Remembering George A. Romero

My first encounter with George Romero’s work came from a theatrical screening of NIGHT OF THE LIVING DEAD (1968) in the very early 1980s at the Tivoli Theater, an independent venue located in, what was then, a somewhat run-down area towards the western boundary of the city of St. Louis. I was in high school and couldn’t get a date that night, so I settled into an uncomfortable seat in a run-down theater to watch an older black & white horror movie that had, at the time, been kicked to the curb with shoddy public domain VHS releases and tepid enthusiasm in favor of currently trending colorful Stephen King adaptations.


From the outset of the film, you knew NIGHT OF THE LIVING DEAD was different. Romero’s arresting images start from the opening moments in a cemetery and build momentum throughout. I was annoyed by Judith O’Dea’s character’s inability to pull herself together or Karl Hardman’s portrayal of a self-centered and cowardly family man. Anchoring the narrative was Duane Jones’ performance as Ben, an African American lead who was resourceful, level headed, and decisive in action. Nothing on the screen fit the standards of film or television at that time, and this was over a decade after the film was first released.

That still wasn’t enough. Romero brought NIGHT OF THE LIVING DEAD to a level of horror rarely achieved in film – he was able to illustrate and convey terrifying moments effectively. The depictions of intestine munching and relentless, slow-moving rotting undead seared into your ocular nerves while your aural cavities were shredded by O’Dea’s constant screeching. A young child zombifies and turns on her grieving mother. Humans in dire circumstances betray each other, proving untrustworthy just when their unification for survival is needed most. Then there’s the ending . . .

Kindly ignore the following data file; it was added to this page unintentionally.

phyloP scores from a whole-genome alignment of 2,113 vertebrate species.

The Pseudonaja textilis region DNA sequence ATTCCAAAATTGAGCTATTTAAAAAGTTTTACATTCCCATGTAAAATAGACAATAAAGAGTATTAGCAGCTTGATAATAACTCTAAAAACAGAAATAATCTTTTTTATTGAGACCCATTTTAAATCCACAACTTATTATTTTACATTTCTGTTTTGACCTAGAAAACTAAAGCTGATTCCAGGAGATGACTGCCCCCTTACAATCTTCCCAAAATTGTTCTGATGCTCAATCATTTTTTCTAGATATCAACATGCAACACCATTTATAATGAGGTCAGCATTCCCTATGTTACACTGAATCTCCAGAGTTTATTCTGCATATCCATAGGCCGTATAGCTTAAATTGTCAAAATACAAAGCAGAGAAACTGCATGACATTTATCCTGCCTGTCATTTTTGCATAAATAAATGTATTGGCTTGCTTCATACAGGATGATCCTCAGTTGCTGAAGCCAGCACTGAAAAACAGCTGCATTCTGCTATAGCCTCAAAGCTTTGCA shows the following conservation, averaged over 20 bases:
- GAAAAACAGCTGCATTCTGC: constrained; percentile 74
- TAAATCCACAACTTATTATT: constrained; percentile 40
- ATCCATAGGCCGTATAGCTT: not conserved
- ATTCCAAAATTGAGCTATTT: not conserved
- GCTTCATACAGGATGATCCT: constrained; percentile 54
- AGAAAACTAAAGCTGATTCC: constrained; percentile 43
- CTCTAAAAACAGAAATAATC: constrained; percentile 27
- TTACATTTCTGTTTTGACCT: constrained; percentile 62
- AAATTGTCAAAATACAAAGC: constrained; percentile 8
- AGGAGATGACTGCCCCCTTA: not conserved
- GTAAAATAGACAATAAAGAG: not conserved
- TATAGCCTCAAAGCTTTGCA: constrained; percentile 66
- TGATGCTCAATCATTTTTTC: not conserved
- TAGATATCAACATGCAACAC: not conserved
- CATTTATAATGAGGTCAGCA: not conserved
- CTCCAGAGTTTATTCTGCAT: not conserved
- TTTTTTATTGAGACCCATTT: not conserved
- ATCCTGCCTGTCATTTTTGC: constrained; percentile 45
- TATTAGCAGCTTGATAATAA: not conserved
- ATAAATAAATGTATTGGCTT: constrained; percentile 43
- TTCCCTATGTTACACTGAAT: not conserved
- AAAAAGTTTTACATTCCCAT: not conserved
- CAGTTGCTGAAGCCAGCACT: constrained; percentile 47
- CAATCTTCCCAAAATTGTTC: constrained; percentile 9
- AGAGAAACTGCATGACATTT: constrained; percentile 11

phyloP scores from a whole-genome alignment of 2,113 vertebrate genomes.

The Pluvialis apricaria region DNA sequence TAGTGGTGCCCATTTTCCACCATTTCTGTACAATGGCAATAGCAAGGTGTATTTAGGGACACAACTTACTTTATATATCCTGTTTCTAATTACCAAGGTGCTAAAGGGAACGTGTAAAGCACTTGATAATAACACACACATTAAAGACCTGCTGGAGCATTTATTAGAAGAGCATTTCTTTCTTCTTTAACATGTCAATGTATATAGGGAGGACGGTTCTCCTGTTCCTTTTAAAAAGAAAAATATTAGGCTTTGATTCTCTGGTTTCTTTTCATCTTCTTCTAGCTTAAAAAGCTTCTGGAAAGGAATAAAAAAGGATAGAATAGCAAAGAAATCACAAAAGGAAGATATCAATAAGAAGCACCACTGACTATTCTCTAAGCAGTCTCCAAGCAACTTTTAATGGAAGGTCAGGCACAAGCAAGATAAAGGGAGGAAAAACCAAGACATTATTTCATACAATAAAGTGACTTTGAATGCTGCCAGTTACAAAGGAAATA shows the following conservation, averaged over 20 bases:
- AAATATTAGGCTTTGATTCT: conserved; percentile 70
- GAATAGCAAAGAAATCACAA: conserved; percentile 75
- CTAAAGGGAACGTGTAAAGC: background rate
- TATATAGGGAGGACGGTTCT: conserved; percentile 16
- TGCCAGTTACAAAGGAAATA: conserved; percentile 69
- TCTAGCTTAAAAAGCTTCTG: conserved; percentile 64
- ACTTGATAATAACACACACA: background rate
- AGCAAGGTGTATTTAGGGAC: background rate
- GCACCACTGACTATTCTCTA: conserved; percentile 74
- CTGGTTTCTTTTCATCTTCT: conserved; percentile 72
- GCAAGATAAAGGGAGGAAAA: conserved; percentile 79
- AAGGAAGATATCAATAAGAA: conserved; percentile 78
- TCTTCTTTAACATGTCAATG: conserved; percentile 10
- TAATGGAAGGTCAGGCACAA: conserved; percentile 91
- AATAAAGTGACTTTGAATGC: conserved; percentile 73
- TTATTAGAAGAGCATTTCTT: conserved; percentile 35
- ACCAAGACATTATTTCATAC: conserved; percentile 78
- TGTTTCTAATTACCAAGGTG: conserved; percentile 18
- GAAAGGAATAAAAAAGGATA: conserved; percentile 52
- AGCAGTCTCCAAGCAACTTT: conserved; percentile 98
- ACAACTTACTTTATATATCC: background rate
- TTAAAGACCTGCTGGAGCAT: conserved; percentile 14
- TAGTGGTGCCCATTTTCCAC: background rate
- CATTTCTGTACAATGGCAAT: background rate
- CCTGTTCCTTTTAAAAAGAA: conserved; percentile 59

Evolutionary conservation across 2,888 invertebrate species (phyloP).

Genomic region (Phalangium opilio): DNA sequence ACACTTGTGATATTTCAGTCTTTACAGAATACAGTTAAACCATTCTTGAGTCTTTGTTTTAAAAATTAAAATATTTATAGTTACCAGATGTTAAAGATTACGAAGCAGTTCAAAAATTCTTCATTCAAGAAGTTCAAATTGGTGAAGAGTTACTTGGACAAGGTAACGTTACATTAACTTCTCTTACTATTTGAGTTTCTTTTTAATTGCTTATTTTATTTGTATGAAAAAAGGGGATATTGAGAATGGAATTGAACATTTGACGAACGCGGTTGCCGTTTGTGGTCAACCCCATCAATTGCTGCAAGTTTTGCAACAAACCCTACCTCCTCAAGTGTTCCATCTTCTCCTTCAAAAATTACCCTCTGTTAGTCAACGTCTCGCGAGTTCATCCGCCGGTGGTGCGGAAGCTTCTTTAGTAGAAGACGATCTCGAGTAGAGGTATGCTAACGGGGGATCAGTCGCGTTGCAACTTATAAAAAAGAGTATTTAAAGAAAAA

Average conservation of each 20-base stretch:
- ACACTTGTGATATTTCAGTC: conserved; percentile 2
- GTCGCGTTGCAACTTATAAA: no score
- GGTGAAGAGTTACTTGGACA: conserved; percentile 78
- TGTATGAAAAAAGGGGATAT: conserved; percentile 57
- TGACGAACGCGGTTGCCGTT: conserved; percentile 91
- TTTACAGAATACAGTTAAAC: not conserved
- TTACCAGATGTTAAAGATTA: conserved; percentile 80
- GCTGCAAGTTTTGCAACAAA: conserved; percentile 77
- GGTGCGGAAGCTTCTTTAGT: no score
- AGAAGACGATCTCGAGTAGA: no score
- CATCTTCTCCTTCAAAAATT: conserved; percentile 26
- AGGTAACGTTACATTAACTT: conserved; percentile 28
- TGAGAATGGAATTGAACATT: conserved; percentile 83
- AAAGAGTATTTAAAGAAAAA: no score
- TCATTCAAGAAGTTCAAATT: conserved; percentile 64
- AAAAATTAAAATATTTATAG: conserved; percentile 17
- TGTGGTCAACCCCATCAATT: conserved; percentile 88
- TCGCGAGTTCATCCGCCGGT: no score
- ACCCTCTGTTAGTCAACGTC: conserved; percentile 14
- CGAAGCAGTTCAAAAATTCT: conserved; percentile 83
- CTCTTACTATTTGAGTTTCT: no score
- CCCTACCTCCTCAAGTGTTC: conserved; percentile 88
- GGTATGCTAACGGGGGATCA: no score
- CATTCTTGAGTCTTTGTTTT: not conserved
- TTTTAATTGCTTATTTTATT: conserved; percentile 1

When the horror of the evening’s struggle allows Duane Jones’ hero to emerge from his refuge into a sunlit morning where a group of knuckleheaded gun-toting rescuers are cleaning up the undead infested countryside, he’s shot dead by those same rescuers – a complete “what the fuck” moment.

I was hooked. There was very interesting stuff going on in this smartly crafted film. I had to see more by this director.

Romero always challenged his audiences. He provided unsettling images, explored compelling themes, and knew how to tap into relevant social commentary. He skillfully wove these elements into slick looking packages that had enough depth to command a viewer’s attention and stick thoughtfully in your brain as you left the theater.


I believe Romero’s best work came when he both directed and edited his work, so I’ll make a few recommendations from his films fitting that criteria. In addition to NIGHT OF THE LIVING DEAD, some of my favorites are THE CRAZIES (1972), DAWN OF THE DEAD (1978), and the more mainstream CREEPSHOW (1982). All of Romero’s efforts are worth a watch and I’m sure he’ll be long remembered for more than just his pioneering vision of zombies. Rest in peace, Mr. Romero.

Contributed by: Drew Beckmann, Managing Editor

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